Widely popular among the engineering community, the finite element method (FEM) is a numerical technique used to perform finite element analysis of any given physical phenomenon. It has simple, compact, and results-oriented features that are appealing to engineers.
Here are six advantages of this technique:
- Modeling. FEM allows for easier modeling of complex geometrical and irregular shapes. Because the designer is able to model both the interior and exterior, he or she can determine how critical factors might affect the entire structure and why failures might occur.
- Adaptability. FEM can be adapted to varying requirements for accuracy, which can reduce the need for physical prototypes in the design process. Creating multiple iterations of initial prototypes is usually a very expensive and time intensive process. Instead of spending weeks on hard prototyping, the designer can model different designs and materials in hours via software.
- Accuracy. While modeling a complex physical deformity by hand can be impractical, a computer using FEM can solve the problem with a high degree of accuracy.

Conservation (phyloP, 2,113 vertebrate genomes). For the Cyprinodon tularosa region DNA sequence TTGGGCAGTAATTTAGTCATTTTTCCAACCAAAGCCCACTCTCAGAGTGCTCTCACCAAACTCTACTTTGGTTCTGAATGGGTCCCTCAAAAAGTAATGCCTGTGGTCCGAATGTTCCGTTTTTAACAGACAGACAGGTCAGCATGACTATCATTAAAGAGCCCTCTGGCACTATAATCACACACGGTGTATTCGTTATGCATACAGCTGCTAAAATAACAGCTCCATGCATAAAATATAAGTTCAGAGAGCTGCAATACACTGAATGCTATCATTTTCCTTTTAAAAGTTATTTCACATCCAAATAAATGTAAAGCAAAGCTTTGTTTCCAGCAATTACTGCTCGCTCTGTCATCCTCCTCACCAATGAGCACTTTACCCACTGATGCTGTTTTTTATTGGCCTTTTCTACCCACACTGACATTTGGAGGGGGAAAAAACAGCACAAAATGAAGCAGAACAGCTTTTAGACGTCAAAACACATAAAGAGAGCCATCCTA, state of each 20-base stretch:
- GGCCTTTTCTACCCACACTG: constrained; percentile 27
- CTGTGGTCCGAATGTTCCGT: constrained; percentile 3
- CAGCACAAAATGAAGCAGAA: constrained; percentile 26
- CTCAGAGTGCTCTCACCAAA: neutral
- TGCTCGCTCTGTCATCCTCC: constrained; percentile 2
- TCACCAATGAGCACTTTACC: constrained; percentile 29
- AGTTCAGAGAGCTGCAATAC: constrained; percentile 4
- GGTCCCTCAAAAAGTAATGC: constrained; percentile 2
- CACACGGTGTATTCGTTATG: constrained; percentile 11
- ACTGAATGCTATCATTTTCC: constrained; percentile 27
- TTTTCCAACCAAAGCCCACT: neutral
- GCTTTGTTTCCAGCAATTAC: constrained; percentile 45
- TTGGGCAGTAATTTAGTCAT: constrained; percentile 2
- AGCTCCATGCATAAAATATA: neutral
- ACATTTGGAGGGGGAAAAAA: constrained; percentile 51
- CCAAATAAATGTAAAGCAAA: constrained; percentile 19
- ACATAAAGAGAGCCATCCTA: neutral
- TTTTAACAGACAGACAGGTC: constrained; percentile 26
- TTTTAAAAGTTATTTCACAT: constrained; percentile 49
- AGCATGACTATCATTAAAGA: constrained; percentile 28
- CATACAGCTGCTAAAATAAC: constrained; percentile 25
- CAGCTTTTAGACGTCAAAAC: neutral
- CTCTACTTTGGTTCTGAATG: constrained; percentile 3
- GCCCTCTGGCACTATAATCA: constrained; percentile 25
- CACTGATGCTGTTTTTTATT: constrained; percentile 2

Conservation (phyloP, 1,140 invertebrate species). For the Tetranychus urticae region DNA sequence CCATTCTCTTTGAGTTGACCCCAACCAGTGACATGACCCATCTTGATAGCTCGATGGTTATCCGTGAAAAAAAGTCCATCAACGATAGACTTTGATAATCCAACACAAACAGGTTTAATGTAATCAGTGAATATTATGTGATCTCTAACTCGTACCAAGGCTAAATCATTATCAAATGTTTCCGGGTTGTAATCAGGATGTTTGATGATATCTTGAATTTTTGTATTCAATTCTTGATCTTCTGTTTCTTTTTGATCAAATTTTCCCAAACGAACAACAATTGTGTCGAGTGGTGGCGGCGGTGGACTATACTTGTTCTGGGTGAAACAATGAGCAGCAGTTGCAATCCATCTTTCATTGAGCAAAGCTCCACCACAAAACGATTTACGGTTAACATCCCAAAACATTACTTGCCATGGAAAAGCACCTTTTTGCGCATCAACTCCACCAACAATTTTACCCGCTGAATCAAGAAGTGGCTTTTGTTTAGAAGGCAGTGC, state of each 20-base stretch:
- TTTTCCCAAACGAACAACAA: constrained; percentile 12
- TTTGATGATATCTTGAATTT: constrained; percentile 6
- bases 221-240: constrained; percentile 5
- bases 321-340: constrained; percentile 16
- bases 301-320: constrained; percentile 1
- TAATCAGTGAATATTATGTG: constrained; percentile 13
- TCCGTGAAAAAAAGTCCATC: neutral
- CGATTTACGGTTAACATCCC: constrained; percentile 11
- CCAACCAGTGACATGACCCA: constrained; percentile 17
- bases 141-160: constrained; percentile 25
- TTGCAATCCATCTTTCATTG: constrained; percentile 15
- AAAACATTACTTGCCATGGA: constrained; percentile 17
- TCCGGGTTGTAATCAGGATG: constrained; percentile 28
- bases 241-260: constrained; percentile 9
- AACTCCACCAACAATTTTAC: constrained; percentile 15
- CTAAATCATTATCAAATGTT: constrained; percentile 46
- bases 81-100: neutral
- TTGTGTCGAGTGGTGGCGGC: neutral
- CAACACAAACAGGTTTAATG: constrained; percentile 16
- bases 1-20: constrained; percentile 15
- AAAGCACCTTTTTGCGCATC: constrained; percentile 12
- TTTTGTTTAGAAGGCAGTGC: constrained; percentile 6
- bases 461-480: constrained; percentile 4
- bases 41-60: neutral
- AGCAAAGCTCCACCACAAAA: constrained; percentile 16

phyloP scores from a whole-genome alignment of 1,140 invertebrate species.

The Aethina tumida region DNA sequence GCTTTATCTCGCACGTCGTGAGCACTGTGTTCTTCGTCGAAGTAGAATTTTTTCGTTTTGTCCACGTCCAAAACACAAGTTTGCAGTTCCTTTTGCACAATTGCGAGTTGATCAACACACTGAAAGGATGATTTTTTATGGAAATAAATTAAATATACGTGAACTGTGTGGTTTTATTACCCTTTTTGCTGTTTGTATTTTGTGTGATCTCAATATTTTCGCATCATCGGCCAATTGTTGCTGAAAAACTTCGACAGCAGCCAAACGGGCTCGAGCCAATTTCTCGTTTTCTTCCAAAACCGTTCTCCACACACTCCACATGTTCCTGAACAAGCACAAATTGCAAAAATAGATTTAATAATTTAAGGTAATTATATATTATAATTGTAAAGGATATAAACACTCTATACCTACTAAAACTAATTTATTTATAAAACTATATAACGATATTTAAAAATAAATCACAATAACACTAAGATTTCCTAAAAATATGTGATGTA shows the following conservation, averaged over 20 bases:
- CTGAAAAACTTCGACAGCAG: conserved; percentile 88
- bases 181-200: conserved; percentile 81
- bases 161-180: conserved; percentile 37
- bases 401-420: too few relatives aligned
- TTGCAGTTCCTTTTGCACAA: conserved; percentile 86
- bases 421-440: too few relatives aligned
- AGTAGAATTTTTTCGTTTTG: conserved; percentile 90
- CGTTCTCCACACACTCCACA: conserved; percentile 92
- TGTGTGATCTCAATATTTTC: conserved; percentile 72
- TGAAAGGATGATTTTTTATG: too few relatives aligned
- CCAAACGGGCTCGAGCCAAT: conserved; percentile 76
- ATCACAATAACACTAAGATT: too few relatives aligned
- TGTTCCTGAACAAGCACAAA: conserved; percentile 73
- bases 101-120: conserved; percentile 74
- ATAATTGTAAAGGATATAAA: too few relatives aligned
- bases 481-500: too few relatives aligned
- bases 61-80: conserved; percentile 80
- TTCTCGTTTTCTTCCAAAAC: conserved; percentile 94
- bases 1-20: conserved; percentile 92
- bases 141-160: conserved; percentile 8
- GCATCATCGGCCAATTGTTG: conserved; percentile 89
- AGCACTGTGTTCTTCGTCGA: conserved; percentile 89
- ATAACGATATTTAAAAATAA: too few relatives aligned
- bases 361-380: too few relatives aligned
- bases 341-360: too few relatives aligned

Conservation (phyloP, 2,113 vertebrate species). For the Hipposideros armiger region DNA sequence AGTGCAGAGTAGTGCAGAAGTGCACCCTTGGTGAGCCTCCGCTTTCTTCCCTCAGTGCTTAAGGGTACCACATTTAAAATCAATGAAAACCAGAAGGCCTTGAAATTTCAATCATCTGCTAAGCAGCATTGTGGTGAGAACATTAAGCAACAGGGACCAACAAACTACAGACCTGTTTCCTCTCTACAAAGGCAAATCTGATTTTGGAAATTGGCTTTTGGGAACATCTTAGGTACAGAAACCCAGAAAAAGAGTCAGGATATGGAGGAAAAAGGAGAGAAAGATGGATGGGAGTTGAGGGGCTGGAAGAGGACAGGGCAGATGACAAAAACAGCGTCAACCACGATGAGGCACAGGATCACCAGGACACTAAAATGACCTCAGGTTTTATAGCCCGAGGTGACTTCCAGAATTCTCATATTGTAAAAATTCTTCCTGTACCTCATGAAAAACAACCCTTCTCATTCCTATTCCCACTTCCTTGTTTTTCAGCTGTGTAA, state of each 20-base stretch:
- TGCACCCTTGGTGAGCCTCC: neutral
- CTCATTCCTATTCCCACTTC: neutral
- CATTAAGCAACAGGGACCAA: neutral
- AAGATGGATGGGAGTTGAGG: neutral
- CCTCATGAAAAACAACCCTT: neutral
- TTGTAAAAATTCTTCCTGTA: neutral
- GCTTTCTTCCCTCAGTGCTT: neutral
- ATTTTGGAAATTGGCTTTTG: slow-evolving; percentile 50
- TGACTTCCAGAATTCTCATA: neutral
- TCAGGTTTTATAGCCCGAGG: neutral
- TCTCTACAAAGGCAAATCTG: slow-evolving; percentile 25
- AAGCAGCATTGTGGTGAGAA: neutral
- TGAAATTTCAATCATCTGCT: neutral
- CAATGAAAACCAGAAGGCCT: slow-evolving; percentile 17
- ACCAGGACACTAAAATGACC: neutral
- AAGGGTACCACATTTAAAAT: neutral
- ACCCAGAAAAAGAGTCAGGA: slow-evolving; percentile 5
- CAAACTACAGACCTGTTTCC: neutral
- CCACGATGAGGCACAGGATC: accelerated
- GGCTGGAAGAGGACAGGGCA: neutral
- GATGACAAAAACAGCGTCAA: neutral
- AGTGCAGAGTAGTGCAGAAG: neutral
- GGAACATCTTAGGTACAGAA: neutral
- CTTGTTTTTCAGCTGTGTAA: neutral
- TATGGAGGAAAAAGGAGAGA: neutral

- Time-dependent simulation. FEM is highly useful for certain time-dependent simulations, such as crash simulations, in which deformations in one area depend on deformation in another area.
- Boundaries. With FEM, designers can use boundary conditions to define to which conditions the model needs to respond. Boundary conditions can include point forces, distributed forces, thermal effects (such as temperature changes or applied heat energy), and positional constraints.
- Visualization. FEM makes it easy to produce detailed visualizations of a problem, which allows engineers to intuitively identify weak points in a design. They can then use this information to create a new design.
Coming soon from IEEE, Finite Element Method Courses will provide a comprehensive and up-to-date account of FEM in photonics devices, with an emphasis on practical, problem-solving applications and real-world examples. Your engineers will gain an understanding of how mathematical concepts translate to computer code finite element-based methods. Connect with an IEEE Content Specialist today to learn how to get access to this program for your organization.
Harish, Ajay. (21 Mar 2019). Finite Element Method – FEM and FEA Explained. SimScale.
Sjodin, Bjorn. (18 Apr 2016). What is the Difference Between FEM, FDM, and FVM? Machine Design.